ADVERTISEMENT

ADVERTISEMENT

Gregory Co. man accused of murder again asks for trial relocation

DALLAS, S.D. -- A man accused of murdering a Gregory County woman is again asking for his trial to be moved. Earlier this year, Chance Harruff's trial, that includes first- and second-degree murder charges, was moved from Gregory County to Fort P...

DALLAS, S.D. - A man accused of murdering a Gregory County woman is again asking for his trial to be moved.

Earlier this year, Chance Harruff's trial, that includes first- and second-degree murder charges, was moved from Gregory County to Fort Pierre because more than half of potential jurors indicated they had formed an opinion that Harruff is guilty of murder. In court documents filed Monday, Harruff's attorney asked for the trial to again be moved due to juror bias.

The trial stems from June 2017, when court documents say that Harruff and 38-year-old Kristi Olson got into an argument and Harruff allegedly struck Olson with a "mule strength punch" to her chest, knocking her to the floor. Harruff - whose residence is listed as Hamill, a Tripp County town about 35 miles northwest of Gregory - then allegedly left the scene, not knowing if Olson needed medical assistance.

When officers arrived at Olson's Dallas residence, they found Olson with possible bruising on her neck. She was transported to a hospital in Gregory where she was pronounced dead.

According to court documents, family members and law enforcement officers told South Dakota Department of Criminal Investigation officers the couple had a volatile and violent relationship that led to several previous incidents of domestic violence, but Olson always refused to notify authorities. The couple had lived together, but Harruff recently moved out of Olson's residence before her death.

ADVERTISEMENT

Judge Bobbi Rank has yet to rule on Harruff's request, but if not granted, Harruff's attorneys say he will not receive a fair trial.

The pre-trial survey of 171 potential Stanley County jurors show 69 are candidates for the trial, and many could be disqualified for reasons not identified in the survey, according to court documents.

Thirty-three responders voiced "strong expressions of guilt or opinions on the case" and 14 have a personal relationship with a major witness. Another 10 are family members of law enforcement or prosecution, and eight are domestic violence or sexual assault victims, which could make them biased due to the nature of the alleged crime, court documents state.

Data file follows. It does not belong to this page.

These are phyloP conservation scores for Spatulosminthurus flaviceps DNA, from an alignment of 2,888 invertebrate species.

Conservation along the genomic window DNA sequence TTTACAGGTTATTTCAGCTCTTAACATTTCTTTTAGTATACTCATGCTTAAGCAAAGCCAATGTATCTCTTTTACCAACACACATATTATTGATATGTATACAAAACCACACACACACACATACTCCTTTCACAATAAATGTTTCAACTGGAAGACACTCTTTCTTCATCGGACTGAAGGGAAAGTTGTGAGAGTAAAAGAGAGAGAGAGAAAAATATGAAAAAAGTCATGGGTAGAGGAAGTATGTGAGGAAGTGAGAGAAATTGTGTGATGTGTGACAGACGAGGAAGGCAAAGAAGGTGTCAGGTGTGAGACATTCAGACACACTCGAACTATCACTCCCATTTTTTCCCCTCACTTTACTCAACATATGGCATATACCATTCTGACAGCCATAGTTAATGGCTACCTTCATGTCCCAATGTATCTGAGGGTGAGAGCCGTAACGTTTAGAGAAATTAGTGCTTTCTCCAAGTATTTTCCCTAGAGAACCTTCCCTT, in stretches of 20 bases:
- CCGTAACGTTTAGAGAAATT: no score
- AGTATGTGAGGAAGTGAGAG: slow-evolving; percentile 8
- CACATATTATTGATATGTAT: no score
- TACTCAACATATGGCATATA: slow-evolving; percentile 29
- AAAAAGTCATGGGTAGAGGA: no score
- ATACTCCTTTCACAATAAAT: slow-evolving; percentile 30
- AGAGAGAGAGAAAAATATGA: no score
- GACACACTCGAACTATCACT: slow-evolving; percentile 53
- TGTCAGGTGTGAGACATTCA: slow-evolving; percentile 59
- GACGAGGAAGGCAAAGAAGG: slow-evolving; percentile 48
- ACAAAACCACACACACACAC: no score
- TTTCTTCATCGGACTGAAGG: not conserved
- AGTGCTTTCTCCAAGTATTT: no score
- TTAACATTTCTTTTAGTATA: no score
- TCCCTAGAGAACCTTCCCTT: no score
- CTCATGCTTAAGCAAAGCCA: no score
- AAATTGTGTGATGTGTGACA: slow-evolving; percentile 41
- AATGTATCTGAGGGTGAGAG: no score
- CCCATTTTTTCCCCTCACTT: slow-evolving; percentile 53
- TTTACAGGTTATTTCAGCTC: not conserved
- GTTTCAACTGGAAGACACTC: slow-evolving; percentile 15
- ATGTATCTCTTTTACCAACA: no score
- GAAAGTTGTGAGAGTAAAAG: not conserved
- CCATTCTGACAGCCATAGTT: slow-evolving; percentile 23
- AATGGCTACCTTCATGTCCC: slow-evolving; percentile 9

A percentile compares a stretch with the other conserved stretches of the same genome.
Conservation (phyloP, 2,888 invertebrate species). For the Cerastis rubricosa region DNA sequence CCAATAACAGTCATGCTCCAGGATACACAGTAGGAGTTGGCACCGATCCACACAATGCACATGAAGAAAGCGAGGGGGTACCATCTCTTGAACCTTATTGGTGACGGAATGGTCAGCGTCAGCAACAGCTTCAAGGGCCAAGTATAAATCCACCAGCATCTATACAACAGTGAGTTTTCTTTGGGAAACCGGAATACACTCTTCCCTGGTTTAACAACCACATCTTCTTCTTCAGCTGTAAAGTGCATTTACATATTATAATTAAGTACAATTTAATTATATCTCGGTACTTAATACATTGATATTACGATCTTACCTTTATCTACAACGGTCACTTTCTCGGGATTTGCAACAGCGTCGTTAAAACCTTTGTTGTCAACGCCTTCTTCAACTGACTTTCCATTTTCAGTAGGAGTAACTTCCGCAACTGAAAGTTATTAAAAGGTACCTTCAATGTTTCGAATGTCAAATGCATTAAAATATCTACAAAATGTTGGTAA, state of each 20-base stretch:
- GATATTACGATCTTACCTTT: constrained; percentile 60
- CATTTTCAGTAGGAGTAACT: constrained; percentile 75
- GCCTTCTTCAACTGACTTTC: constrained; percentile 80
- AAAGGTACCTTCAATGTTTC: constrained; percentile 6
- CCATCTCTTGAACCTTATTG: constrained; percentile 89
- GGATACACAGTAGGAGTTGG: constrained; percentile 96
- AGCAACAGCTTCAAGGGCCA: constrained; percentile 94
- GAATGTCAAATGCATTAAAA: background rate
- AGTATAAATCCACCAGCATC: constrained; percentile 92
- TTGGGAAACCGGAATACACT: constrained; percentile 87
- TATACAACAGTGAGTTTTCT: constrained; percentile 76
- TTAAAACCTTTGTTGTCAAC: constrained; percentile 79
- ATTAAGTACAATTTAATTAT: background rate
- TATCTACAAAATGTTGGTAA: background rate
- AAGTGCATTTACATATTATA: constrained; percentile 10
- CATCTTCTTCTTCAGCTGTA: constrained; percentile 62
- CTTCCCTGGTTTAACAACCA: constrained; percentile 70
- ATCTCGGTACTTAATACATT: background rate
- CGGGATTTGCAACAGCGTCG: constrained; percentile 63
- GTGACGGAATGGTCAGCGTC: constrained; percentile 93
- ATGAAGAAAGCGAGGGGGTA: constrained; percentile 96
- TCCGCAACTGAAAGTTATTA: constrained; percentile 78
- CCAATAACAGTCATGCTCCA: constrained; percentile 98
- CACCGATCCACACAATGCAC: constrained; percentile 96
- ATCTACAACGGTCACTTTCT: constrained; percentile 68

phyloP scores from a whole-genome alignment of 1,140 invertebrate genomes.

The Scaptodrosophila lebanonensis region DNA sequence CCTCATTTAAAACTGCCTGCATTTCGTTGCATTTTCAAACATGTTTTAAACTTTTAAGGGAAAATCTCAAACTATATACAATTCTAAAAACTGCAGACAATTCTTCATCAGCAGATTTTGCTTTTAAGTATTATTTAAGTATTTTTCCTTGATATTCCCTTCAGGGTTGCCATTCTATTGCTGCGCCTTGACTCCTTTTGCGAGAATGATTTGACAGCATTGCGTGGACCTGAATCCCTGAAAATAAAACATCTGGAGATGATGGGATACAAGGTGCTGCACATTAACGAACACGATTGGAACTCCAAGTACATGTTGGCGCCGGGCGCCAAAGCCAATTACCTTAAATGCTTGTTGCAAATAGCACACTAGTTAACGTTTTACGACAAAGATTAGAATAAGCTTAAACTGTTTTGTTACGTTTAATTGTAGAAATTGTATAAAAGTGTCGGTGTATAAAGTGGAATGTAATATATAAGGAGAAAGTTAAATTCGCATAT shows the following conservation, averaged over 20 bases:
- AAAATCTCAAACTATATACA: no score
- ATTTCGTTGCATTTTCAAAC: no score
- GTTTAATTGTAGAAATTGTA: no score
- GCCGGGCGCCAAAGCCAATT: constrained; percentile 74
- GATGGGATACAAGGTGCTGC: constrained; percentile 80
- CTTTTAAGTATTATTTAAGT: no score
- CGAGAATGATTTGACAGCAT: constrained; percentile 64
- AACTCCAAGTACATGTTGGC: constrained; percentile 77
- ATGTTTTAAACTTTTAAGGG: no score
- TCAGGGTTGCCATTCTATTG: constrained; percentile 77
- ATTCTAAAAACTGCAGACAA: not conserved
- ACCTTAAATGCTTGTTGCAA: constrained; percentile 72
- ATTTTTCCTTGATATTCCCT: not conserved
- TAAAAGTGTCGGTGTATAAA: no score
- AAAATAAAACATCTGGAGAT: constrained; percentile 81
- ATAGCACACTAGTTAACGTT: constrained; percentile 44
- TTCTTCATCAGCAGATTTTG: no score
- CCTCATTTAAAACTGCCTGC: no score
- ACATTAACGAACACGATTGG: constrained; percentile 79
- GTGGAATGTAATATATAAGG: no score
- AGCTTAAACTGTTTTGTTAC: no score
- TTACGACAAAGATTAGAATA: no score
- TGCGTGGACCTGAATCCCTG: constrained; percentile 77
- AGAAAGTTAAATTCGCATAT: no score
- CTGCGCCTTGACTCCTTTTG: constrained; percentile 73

"Additionally, this number (69 potential jurors) fails to account for the plethora of potential jurors who indicated they were too busy ... to be a juror due to calving/kidding/spraying season," court documents state. "Based upon the numbers of opinions voiced, remarks made, and connections ... there exists prejudice in the minds of Stanley County residents sufficient to raise reasonable apprehension that Defendant will not receive a fair and impartial trial in Stanley County.

Additionally, Harruff asked for the trial, scheduled for May, to be postponed.

One of his attorneys, Raleigh Hansman, will be unable to travel outside of Sioux Falls beginning April 23 due to pregnancy-related issues, according to court documents. Harruff requested Monday his trial be rescheduled to accommodate Hansman's pregnancy.

Harruff was charged with second-degree murder, domestic abuse second-degree murder, first-degree murder and first-degree manslaughter.

The difference between the first- and second-degree murder charges, according to South Dakota Codified Law, is that second-degree murder occurs "without any premeditated design to effect the death of any particular person, including any unborn child." Unlike first-degree murder, second-degree murder is a Class B felony and does not carry the death penalty.

ADVERTISEMENT

First-degree manslaughter is a Class C felony, with a maximum penalty of life in prison and a $50,000 fine and is done while in the heat of passion, and the killing is not excusable or justifiable.

What To Read Next
Members Only
Although Mitchell's rates would be increase, the proposed equitable rate structure could lessen the increased costs for residential customers' water and sewer bills.
“We see that when things happen in the coastal areas, a few years later, they start trending toward the Midwest,” said Rep. Ben Krohmer, serving his first term in the House.
“This is sensationalism at its finest, and it does not deserve to be heard in our state capitol,” Rep. Erin Healy, a Democrat and one of 10 votes against the bill in the 70-person chamber, said.
Members Only
Prior to be sentenced to prison, a Mitchell man blamed the winter weather and slick roads for his DUI charge and said he wouldn't have been pulled over had it not been for the "crazy weather."